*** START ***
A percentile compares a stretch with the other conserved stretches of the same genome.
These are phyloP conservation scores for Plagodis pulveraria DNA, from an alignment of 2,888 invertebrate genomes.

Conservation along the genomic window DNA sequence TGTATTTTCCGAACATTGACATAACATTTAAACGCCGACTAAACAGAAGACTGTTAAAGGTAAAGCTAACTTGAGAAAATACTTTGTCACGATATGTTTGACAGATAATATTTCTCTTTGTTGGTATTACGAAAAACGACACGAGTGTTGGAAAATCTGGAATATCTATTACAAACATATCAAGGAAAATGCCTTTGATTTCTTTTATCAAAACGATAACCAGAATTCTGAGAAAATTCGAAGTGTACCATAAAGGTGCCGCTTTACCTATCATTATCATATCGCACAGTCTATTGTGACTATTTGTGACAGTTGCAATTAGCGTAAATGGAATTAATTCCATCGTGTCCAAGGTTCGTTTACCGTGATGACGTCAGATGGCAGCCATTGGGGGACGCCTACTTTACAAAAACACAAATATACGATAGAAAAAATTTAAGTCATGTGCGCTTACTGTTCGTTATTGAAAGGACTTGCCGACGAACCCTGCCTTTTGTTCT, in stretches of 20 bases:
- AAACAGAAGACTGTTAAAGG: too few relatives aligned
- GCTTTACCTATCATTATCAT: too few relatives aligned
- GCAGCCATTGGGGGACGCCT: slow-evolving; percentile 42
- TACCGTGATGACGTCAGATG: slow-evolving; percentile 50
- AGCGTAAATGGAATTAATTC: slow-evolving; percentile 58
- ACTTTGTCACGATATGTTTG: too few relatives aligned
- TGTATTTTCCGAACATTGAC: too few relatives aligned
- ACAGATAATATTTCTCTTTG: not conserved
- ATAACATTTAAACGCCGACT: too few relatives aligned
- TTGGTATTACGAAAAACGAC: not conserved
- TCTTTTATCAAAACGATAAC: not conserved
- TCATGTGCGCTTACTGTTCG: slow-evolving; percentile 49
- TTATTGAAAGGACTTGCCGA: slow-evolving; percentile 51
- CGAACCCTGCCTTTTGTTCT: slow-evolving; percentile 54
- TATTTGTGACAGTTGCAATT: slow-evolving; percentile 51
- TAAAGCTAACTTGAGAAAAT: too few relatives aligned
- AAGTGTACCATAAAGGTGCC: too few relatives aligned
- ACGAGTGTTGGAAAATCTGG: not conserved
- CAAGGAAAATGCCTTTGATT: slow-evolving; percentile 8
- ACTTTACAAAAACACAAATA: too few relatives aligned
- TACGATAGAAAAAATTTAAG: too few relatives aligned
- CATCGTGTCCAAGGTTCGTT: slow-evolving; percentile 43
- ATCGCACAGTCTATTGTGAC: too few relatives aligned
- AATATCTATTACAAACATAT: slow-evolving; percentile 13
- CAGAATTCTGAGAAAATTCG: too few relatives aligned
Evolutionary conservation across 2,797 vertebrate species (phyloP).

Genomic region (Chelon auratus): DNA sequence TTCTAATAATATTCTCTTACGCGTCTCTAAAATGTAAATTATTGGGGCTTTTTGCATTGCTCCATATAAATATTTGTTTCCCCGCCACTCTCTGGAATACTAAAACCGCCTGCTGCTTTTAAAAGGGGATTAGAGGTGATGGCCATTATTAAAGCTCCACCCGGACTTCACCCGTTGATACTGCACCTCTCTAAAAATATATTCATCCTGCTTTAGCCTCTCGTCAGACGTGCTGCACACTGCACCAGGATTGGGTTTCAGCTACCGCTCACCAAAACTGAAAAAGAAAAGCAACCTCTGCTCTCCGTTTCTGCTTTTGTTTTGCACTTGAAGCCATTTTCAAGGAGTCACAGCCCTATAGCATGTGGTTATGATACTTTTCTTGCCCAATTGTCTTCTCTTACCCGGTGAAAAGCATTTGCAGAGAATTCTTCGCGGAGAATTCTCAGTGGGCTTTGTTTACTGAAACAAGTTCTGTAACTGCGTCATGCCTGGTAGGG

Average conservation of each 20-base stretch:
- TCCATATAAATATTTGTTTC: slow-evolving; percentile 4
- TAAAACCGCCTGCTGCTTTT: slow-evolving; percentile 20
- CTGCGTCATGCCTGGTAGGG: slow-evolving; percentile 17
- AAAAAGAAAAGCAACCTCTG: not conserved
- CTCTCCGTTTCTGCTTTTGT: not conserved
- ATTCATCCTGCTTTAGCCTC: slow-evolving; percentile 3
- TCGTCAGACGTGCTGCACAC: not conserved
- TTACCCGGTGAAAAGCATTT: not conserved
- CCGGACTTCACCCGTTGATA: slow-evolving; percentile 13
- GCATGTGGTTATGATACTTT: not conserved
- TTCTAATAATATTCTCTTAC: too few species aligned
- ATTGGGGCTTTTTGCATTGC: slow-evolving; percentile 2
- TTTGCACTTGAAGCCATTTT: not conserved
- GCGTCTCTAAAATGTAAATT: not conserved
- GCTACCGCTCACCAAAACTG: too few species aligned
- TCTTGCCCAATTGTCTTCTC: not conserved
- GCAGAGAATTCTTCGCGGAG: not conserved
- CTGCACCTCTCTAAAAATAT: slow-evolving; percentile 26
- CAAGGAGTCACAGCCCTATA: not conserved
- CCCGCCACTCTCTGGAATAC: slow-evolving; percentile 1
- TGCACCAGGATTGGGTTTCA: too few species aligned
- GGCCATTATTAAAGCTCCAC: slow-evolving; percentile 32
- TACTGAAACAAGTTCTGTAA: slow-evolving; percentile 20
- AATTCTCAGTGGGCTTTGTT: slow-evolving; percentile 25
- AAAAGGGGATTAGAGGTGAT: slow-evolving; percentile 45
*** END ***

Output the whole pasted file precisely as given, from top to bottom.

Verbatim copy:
A percentile compares a stretch with the other conserved stretches of the same genome.
These are phyloP conservation scores for Plagodis pulveraria DNA, from an alignment of 2,888 invertebrate genomes.

Conservation along the genomic window DNA sequence TGTATTTTCCGAACATTGACATAACATTTAAACGCCGACTAAACAGAAGACTGTTAAAGGTAAAGCTAACTTGAGAAAATACTTTGTCACGATATGTTTGACAGATAATATTTCTCTTTGTTGGTATTACGAAAAACGACACGAGTGTTGGAAAATCTGGAATATCTATTACAAACATATCAAGGAAAATGCCTTTGATTTCTTTTATCAAAACGATAACCAGAATTCTGAGAAAATTCGAAGTGTACCATAAAGGTGCCGCTTTACCTATCATTATCATATCGCACAGTCTATTGTGACTATTTGTGACAGTTGCAATTAGCGTAAATGGAATTAATTCCATCGTGTCCAAGGTTCGTTTACCGTGATGACGTCAGATGGCAGCCATTGGGGGACGCCTACTTTACAAAAACACAAATATACGATAGAAAAAATTTAAGTCATGTGCGCTTACTGTTCGTTATTGAAAGGACTTGCCGACGAACCCTGCCTTTTGTTCT, in stretches of 20 bases:
- AAACAGAAGACTGTTAAAGG: too few relatives aligned
- GCTTTACCTATCATTATCAT: too few relatives aligned
- GCAGCCATTGGGGGACGCCT: slow-evolving; percentile 42
- TACCGTGATGACGTCAGATG: slow-evolving; percentile 50
- AGCGTAAATGGAATTAATTC: slow-evolving; percentile 58
- ACTTTGTCACGATATGTTTG: too few relatives aligned
- TGTATTTTCCGAACATTGAC: too few relatives aligned
- ACAGATAATATTTCTCTTTG: not conserved
- ATAACATTTAAACGCCGACT: too few relatives aligned
- TTGGTATTACGAAAAACGAC: not conserved
- TCTTTTATCAAAACGATAAC: not conserved
- TCATGTGCGCTTACTGTTCG: slow-evolving; percentile 49
- TTATTGAAAGGACTTGCCGA: slow-evolving; percentile 51
- CGAACCCTGCCTTTTGTTCT: slow-evolving; percentile 54
- TATTTGTGACAGTTGCAATT: slow-evolving; percentile 51
- TAAAGCTAACTTGAGAAAAT: too few relatives aligned
- AAGTGTACCATAAAGGTGCC: too few relatives aligned
- ACGAGTGTTGGAAAATCTGG: not conserved
- CAAGGAAAATGCCTTTGATT: slow-evolving; percentile 8
- ACTTTACAAAAACACAAATA: too few relatives aligned
- TACGATAGAAAAAATTTAAG: too few relatives aligned
- CATCGTGTCCAAGGTTCGTT: slow-evolving; percentile 43
- ATCGCACAGTCTATTGTGAC: too few relatives aligned
- AATATCTATTACAAACATAT: slow-evolving; percentile 13
- CAGAATTCTGAGAAAATTCG: too few relatives aligned
Evolutionary conservation across 2,797 vertebrate species (phyloP).

Genomic region (Chelon auratus): DNA sequence TTCTAATAATATTCTCTTACGCGTCTCTAAAATGTAAATTATTGGGGCTTTTTGCATTGCTCCATATAAATATTTGTTTCCCCGCCACTCTCTGGAATACTAAAACCGCCTGCTGCTTTTAAAAGGGGATTAGAGGTGATGGCCATTATTAAAGCTCCACCCGGACTTCACCCGTTGATACTGCACCTCTCTAAAAATATATTCATCCTGCTTTAGCCTCTCGTCAGACGTGCTGCACACTGCACCAGGATTGGGTTTCAGCTACCGCTCACCAAAACTGAAAAAGAAAAGCAACCTCTGCTCTCCGTTTCTGCTTTTGTTTTGCACTTGAAGCCATTTTCAAGGAGTCACAGCCCTATAGCATGTGGTTATGATACTTTTCTTGCCCAATTGTCTTCTCTTACCCGGTGAAAAGCATTTGCAGAGAATTCTTCGCGGAGAATTCTCAGTGGGCTTTGTTTACTGAAACAAGTTCTGTAACTGCGTCATGCCTGGTAGGG

Average conservation of each 20-base stretch:
- TCCATATAAATATTTGTTTC: slow-evolving; percentile 4
- TAAAACCGCCTGCTGCTTTT: slow-evolving; percentile 20
- CTGCGTCATGCCTGGTAGGG: slow-evolving; percentile 17
- AAAAAGAAAAGCAACCTCTG: not conserved
- CTCTCCGTTTCTGCTTTTGT: not conserved
- ATTCATCCTGCTTTAGCCTC: slow-evolving; percentile 3
- TCGTCAGACGTGCTGCACAC: not conserved
- TTACCCGGTGAAAAGCATTT: not conserved
- CCGGACTTCACCCGTTGATA: slow-evolving; percentile 13
- GCATGTGGTTATGATACTTT: not conserved
- TTCTAATAATATTCTCTTAC: too few species aligned
- ATTGGGGCTTTTTGCATTGC: slow-evolving; percentile 2
- TTTGCACTTGAAGCCATTTT: not conserved
- GCGTCTCTAAAATGTAAATT: not conserved
- GCTACCGCTCACCAAAACTG: too few species aligned
- TCTTGCCCAATTGTCTTCTC: not conserved
- GCAGAGAATTCTTCGCGGAG: not conserved
- CTGCACCTCTCTAAAAATAT: slow-evolving; percentile 26
- CAAGGAGTCACAGCCCTATA: not conserved
- CCCGCCACTCTCTGGAATAC: slow-evolving; percentile 1
- TGCACCAGGATTGGGTTTCA: too few species aligned
- GGCCATTATTAAAGCTCCAC: slow-evolving; percentile 32
- TACTGAAACAAGTTCTGTAA: slow-evolving; percentile 20
- AATTCTCAGTGGGCTTTGTT: slow-evolving; percentile 25
- AAAAGGGGATTAGAGGTGAT: slow-evolving; percentile 45